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CGL Insurer Had No Duty To Defend Defective Contract Work

Monday, September 03, 2012 05:50 am


Insurance -- CGL

Ewing Constr. Co., Inc. v. Amerisure Ins. Co., 2012 U.S. App. Lexis 12154 (5th Cir. June 15, 2012)

In Texas, a commercial general liability (CGL) policy's contractual liability exclusion is given its plain meaning: It excludes coverage for liabilities that the contractor (the insured) has assumed under its construction contract. In other words: no coverage for a contract breach.

Ewing Construction Company, Inc. (Ewing) contracted to construct tennis courts at a school in Corpus Christi, Texas for a price of $2 million. Soon after project completion, the courts cracked and flaked and became unfit for use. The school district sued Ewing for contract breach and negligence for failing to exercise ordinary care, perform in a workmanlike manner, and complete construction in accordance with the plans/specifications. Ewing called on its insurer, Amerisure Insurance Company (Amerisure), to defend it under a CGL policy. Amerisure denied coverage.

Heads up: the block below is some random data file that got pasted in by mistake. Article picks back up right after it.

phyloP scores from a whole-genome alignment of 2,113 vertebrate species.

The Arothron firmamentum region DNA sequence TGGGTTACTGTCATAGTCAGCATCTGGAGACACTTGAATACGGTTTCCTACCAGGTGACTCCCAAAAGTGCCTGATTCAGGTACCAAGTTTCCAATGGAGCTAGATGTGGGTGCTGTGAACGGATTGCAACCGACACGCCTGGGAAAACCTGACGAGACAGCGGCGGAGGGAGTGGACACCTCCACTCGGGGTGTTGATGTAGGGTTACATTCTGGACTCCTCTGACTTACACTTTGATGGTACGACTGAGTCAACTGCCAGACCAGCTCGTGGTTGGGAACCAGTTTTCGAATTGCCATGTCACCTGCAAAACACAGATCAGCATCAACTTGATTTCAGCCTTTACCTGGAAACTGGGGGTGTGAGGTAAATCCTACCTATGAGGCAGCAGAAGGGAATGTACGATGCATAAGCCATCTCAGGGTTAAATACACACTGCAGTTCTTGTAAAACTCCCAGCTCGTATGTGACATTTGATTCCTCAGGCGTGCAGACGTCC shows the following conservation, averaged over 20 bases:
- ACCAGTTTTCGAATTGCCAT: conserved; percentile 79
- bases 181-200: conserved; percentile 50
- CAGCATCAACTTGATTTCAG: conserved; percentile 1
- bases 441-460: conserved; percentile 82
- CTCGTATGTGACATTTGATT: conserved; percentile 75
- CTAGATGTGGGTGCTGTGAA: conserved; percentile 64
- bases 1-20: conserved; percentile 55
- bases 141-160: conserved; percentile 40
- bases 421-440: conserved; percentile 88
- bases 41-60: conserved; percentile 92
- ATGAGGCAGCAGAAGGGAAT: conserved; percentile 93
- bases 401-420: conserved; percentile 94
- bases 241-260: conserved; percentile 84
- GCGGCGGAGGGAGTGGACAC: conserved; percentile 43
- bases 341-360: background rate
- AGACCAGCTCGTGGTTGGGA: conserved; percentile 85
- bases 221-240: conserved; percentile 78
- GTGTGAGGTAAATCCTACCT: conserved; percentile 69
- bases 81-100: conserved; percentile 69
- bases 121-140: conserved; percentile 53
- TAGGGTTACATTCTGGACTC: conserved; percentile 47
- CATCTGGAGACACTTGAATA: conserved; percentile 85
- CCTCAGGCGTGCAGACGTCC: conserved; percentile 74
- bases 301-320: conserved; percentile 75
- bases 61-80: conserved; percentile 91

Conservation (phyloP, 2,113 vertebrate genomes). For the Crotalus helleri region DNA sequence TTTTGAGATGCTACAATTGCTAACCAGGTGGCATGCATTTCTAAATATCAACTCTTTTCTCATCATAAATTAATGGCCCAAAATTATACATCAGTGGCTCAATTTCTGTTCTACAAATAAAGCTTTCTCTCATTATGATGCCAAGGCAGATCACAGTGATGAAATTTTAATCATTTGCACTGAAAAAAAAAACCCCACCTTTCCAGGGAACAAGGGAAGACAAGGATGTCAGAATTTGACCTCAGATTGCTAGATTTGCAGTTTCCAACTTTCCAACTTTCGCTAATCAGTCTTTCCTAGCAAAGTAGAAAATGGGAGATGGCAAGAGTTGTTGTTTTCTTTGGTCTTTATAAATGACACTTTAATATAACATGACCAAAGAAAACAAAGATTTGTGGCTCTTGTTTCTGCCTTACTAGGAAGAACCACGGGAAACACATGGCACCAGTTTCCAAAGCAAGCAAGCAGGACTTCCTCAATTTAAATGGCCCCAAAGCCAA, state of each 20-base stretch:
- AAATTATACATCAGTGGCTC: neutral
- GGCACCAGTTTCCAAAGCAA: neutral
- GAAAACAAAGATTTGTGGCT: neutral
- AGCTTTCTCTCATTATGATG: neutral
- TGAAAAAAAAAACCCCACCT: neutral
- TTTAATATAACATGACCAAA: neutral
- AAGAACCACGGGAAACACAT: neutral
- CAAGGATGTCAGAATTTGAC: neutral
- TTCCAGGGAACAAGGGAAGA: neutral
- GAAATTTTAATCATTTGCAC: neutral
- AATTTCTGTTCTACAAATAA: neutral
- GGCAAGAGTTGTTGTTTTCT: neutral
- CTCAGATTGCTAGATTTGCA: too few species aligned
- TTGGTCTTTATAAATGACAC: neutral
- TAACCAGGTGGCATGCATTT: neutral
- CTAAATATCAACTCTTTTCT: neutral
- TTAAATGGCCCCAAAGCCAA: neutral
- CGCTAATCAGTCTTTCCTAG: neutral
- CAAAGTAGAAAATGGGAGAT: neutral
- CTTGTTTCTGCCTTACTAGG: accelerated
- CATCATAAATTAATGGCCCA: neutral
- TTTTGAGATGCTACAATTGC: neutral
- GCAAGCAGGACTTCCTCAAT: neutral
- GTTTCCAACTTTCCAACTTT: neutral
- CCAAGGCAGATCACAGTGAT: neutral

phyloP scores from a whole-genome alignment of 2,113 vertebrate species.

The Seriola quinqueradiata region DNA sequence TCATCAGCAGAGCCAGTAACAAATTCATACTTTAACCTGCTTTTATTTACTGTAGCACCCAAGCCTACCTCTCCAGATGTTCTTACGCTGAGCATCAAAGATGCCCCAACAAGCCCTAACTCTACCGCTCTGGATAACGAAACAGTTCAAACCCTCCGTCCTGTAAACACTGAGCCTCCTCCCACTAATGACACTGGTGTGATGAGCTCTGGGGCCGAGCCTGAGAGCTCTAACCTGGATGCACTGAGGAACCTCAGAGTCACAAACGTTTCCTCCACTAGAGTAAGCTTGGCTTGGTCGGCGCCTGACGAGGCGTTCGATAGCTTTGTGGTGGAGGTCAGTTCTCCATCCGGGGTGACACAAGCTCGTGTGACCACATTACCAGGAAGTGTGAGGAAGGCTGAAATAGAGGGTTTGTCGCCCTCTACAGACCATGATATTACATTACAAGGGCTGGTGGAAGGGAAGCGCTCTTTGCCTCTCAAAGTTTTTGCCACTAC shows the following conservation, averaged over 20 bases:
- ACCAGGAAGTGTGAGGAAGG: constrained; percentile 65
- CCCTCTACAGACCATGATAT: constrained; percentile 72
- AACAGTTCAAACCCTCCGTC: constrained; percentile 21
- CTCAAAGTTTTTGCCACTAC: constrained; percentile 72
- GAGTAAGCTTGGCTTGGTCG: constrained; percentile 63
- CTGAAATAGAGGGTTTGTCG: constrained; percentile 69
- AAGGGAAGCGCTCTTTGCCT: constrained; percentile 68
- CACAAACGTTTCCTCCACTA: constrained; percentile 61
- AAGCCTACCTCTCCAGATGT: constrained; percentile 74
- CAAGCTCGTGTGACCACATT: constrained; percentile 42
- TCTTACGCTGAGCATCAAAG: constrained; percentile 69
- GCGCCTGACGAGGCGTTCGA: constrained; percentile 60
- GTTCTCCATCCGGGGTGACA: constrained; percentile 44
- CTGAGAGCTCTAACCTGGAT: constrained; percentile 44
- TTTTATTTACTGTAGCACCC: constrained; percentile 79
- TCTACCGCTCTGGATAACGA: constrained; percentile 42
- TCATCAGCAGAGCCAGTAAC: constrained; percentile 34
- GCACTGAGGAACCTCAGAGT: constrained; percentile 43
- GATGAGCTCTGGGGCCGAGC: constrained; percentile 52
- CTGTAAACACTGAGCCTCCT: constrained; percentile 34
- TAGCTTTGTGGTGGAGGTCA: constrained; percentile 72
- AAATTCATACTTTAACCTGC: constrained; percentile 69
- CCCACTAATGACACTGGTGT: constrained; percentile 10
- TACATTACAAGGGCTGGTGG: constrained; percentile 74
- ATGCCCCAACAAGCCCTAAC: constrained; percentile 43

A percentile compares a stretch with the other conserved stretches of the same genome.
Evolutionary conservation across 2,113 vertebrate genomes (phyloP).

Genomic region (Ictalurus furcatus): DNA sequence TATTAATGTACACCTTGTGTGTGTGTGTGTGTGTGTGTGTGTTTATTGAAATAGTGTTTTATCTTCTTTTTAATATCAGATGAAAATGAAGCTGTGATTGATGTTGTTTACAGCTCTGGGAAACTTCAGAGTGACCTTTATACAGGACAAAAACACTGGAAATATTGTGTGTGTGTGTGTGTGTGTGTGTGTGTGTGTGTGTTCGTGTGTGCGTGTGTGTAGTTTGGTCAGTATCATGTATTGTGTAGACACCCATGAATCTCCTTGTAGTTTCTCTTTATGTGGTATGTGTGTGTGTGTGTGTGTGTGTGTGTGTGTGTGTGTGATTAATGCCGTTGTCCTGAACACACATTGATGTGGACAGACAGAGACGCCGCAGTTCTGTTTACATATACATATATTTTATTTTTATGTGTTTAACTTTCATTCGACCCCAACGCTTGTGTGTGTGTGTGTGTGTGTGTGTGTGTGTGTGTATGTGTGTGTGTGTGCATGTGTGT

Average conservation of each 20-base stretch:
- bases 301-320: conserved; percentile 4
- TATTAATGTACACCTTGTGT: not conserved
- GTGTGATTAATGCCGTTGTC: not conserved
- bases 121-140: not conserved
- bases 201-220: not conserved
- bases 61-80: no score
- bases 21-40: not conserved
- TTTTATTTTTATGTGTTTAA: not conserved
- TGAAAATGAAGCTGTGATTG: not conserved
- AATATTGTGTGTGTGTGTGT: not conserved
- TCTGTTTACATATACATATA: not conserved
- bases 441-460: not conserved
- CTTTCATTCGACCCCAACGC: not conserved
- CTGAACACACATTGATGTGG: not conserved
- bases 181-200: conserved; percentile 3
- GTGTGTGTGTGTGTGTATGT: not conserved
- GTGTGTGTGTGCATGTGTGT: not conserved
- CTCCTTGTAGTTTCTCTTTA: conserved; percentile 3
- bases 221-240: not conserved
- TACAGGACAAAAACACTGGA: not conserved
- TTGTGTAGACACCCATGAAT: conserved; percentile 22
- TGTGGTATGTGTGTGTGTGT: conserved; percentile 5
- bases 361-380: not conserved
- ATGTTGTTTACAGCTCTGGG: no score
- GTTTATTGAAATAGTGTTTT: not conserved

A district court held that Amerisure owed no duty to defend or indemnify Ewing because the policy's contractual liability exclusion excluded coverage. That ruling held on appeal, in part.

It was undisputed that the tennis court defects constituted "property damage" caused by an "occurrence" that took place in the "coverage territory," as those terms were defined in the CGL policy. What was dis [...]

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